“Let me take a turn,” said Messiah, “Oh, look! There’s a Gay Rights Parade in an African capital city. In Montana, a boy just asked the girl-next-door out on a date, and she said yes. A soldier just got off a plane at Gatwick Airport, and his wife and parents met him—there’s a baby, just born, in Tokyo…..”
Both men were crying with joy. The Cherub sighed patiently, and passed out tissues. Laughing and crying, the two passed the telescope back to one another: “You look”—“No, you—“
“Ahem,” came a voice from behind—a deep-toned, familiar voice, and one which caused all three of the aethereal beings to freeze.
They turned—to behold Satan—not the Prince of Darkness, but the Heavenly Prosecutor, in all his Legal Splendor, complete with attache case, which he placed on a handy heavenly side table.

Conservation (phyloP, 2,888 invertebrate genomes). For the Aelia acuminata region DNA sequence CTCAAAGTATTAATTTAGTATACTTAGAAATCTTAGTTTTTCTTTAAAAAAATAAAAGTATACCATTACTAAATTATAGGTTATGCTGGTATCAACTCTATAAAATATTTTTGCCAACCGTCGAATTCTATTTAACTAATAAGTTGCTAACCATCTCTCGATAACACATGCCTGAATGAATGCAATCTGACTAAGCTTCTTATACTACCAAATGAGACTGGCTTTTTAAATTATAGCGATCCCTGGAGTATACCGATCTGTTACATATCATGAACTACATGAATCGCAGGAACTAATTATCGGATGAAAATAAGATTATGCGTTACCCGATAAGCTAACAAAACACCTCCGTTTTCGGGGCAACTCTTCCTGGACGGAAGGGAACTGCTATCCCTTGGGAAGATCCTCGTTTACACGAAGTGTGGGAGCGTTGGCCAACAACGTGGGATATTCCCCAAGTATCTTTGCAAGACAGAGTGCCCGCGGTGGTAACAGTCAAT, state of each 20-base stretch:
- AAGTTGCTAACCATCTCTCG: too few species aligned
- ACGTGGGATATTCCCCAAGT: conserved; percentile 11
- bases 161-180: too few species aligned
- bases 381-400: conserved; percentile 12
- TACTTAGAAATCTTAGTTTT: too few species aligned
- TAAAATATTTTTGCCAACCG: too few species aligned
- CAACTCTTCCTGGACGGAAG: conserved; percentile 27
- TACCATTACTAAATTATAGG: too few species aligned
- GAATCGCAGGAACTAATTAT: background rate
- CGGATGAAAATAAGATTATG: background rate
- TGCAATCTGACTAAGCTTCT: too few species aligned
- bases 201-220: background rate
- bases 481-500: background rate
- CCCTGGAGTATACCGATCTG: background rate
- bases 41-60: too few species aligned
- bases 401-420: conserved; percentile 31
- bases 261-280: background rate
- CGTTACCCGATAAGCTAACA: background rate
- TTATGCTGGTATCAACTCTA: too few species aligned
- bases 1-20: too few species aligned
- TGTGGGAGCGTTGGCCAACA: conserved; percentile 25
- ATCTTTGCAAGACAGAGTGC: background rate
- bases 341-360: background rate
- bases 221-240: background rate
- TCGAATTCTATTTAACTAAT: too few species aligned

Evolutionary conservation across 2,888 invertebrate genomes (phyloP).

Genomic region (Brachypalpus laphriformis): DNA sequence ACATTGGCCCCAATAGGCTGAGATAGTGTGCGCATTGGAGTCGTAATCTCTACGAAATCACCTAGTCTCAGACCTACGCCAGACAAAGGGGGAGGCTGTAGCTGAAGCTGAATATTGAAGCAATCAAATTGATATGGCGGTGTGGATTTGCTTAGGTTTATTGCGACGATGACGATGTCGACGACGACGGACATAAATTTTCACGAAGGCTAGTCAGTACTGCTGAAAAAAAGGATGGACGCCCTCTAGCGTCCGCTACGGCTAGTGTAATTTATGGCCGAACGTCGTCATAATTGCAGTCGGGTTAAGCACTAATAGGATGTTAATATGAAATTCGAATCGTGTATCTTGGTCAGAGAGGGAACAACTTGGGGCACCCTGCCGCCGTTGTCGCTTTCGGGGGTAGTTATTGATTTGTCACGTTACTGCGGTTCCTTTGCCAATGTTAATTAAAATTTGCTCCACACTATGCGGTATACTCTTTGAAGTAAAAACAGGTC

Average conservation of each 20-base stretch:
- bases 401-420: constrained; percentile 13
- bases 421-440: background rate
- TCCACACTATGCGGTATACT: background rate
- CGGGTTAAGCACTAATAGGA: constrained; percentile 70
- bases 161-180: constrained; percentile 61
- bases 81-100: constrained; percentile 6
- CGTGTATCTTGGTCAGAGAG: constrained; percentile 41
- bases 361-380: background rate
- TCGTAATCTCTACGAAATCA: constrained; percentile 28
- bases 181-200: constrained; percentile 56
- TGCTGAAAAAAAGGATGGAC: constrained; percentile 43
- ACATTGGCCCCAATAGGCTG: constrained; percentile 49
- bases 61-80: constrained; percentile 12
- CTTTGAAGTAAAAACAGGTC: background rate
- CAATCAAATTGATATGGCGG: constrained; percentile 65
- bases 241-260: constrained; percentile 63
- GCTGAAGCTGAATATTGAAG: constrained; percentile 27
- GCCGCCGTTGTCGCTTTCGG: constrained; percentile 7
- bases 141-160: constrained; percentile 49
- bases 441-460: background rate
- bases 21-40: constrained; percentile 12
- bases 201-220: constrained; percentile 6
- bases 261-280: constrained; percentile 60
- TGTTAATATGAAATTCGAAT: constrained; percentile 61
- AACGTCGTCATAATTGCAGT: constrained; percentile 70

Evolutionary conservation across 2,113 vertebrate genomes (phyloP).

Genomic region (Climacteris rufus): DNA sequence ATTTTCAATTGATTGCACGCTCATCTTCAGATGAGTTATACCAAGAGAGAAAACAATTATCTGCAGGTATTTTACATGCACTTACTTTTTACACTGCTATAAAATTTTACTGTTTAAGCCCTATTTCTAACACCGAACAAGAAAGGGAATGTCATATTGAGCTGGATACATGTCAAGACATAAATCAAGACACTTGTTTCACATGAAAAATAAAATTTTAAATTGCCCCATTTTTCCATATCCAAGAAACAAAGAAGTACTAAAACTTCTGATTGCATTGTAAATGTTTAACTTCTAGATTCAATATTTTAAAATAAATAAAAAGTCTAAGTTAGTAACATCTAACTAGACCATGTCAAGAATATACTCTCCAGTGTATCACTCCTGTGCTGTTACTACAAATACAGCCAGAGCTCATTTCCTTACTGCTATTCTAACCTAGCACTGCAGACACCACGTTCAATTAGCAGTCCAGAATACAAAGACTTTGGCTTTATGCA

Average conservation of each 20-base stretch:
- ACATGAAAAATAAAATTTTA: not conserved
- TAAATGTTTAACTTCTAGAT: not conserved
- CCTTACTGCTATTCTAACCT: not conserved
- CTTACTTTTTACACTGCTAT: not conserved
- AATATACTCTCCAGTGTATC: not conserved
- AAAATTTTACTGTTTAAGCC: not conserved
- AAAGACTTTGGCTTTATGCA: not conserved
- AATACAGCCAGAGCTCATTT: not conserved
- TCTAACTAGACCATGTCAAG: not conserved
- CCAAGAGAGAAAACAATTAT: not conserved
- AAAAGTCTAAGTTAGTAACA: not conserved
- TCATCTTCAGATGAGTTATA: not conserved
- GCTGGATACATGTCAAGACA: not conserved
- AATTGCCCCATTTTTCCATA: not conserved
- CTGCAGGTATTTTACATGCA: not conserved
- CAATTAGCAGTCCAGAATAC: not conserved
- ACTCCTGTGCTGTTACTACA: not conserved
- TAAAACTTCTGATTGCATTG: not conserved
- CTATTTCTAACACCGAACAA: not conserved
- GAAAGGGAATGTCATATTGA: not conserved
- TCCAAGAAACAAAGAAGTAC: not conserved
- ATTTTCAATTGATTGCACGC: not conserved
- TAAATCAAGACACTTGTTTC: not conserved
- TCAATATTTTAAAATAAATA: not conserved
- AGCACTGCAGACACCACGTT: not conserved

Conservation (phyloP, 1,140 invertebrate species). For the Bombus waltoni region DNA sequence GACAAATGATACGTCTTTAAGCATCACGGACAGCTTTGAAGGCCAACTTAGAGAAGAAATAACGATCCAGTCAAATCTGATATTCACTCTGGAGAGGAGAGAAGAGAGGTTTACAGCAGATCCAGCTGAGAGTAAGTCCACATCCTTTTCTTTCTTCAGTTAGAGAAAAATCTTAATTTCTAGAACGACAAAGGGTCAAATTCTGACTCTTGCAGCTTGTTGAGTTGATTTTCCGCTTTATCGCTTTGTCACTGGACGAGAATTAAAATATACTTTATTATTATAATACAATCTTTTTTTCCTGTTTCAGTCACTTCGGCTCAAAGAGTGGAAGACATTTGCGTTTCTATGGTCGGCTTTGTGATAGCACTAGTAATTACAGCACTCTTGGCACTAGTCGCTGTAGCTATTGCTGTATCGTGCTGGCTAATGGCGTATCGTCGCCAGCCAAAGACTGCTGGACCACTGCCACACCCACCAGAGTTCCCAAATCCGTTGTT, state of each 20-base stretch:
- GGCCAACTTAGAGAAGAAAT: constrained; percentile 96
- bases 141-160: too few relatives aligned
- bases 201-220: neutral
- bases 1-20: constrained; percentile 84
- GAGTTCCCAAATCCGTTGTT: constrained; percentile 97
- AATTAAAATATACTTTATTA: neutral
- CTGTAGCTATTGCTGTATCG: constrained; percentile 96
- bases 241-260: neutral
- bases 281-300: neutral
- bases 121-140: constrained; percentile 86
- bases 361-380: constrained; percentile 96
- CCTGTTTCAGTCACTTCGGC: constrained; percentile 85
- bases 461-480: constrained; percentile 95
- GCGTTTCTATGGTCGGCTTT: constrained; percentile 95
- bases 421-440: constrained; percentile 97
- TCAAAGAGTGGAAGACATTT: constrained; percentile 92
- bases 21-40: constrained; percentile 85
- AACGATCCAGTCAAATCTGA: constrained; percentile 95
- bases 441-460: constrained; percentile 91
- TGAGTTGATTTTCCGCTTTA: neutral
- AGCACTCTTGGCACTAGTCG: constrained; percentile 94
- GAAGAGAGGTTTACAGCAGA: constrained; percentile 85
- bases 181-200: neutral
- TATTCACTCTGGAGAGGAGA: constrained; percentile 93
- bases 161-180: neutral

“I have something to show your Defense-of-Humanity Legal Team,” he said, coldly, but professionally, “which may pour some cold water on your eagerness to proceed in your Redemption Project. Let me see—“
He went riffling through the papers in his case files, mostly grey-black-and-tan in color, as befit their solemn nature, pertaining to the Death and Damnation of those who had sinned in their lifetimes, but also to those who had been Sinned Against—
“Where is it? Where--? Ah! Here it is, your Celestialnesses,” he said, and dropped a small object into the trembling hand of Messiah, who took it, puzzled.
Satan turned, waved diffidently, and chirped “Good day!”
Spreading batlike, leathern blue-black wings, he flew off, a vulture, into the rays of the rising sun.
Messiah saw what lay in his palm, gasped, and dropt it, like a Dead Thing. Gabriel too, looked, and saw, and turned pale.
“What is it?” asked the Cherub, “Let me see. Oh! How awful—how—“
The Thing lay sideways, against a cloud, not moving. Grey saltwater ran out of it.
A Baby’s sneaker.
The Cherub dropt her clipboard, and began to weep, softly, as did Messiah. They hugged one another.
Gabriel looked off into the distance, tears running down his wrinkled cheeks. Messiah had not come.
And the World went on, sinful, unredeemed, and spinning….